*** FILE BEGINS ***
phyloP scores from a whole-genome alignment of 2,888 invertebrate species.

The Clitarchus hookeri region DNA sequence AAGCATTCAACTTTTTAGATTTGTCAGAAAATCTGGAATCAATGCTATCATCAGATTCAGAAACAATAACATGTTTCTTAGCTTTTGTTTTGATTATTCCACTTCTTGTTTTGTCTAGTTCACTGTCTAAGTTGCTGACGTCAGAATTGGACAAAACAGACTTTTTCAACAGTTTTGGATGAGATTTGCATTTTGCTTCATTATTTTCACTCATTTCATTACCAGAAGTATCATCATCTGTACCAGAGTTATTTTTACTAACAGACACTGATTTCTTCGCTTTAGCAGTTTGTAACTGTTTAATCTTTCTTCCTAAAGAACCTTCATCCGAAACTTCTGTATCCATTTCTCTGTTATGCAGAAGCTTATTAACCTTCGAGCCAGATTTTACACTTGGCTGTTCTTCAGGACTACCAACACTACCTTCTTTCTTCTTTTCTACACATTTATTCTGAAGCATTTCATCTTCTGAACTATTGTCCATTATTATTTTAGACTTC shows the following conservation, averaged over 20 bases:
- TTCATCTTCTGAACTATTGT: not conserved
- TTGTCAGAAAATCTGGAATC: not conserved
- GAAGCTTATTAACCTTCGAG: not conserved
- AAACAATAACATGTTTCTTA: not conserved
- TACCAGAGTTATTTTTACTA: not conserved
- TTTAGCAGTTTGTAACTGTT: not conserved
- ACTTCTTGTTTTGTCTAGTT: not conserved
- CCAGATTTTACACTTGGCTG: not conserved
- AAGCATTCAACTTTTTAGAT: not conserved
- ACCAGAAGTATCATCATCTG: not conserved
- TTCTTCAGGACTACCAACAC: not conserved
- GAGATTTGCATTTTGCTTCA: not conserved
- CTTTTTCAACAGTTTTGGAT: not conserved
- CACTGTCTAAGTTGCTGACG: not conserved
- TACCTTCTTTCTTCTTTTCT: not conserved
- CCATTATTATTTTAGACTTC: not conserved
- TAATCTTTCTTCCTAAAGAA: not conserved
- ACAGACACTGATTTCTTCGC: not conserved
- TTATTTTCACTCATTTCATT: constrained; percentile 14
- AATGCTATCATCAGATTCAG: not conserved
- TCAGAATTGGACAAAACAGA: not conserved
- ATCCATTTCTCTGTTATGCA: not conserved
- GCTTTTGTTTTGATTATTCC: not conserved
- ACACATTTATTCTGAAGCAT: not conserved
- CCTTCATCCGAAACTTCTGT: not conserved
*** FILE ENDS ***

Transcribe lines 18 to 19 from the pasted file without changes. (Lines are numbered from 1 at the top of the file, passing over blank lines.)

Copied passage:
- CCATTATTATTTTAGACTTC: not conserved
- TAATCTTTCTTCCTAAAGAA: not conserved